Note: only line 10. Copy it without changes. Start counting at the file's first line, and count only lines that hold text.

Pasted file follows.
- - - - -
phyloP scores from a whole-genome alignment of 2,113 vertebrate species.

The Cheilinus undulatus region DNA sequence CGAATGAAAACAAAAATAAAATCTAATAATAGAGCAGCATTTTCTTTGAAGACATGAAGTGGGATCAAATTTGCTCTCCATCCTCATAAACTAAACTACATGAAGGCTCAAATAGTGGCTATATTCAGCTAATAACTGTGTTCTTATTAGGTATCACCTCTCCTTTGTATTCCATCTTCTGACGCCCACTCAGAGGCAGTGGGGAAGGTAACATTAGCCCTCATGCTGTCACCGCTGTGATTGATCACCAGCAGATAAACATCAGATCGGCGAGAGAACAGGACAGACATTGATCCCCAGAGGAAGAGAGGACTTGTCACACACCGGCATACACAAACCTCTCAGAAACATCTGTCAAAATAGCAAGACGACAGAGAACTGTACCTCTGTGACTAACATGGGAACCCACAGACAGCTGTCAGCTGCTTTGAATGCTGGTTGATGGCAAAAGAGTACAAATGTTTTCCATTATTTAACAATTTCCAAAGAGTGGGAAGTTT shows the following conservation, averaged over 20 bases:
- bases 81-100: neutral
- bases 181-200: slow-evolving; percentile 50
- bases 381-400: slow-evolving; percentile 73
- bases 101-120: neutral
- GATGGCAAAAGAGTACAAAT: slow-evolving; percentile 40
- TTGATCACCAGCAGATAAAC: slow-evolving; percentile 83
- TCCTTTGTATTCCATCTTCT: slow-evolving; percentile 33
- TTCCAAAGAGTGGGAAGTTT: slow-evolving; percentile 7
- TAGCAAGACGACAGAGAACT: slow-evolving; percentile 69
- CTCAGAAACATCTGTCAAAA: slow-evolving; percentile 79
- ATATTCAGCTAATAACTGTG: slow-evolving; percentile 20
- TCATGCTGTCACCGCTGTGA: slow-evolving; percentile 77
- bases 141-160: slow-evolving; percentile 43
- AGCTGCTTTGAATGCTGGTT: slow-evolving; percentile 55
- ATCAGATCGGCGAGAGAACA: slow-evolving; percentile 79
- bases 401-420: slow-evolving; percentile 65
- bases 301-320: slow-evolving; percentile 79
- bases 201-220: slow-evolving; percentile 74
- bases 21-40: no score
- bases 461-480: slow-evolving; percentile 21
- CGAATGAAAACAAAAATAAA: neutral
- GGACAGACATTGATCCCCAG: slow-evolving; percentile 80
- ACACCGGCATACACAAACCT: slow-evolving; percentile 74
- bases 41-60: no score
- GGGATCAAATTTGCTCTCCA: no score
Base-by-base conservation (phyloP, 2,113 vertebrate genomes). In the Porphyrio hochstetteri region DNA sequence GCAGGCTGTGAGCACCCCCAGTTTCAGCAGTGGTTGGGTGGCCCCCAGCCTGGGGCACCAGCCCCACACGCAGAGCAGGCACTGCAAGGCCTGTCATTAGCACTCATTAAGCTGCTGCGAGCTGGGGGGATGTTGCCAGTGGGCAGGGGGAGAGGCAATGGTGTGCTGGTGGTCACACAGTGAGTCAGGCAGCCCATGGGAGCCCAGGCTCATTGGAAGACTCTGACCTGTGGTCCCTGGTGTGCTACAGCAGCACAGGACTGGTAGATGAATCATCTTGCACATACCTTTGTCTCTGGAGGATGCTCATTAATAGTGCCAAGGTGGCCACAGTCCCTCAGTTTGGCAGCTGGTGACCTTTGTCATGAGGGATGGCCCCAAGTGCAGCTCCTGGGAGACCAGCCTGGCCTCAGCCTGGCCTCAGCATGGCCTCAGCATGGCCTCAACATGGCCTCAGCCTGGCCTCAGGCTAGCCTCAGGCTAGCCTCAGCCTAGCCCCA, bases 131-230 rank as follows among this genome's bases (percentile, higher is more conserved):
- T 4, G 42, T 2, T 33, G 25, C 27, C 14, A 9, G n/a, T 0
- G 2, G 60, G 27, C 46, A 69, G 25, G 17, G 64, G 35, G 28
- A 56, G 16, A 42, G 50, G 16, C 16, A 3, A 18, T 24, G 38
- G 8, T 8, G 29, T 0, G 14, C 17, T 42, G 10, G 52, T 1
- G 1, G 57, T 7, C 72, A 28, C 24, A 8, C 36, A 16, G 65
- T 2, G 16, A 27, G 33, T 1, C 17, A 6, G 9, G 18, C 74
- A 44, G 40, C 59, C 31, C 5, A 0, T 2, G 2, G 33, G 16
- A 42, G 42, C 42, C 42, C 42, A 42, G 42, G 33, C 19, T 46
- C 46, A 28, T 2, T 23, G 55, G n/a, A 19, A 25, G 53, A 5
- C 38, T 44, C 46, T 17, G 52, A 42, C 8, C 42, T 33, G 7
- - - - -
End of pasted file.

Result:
- TTCCAAAGAGTGGGAAGTTT: slow-evolving; percentile 7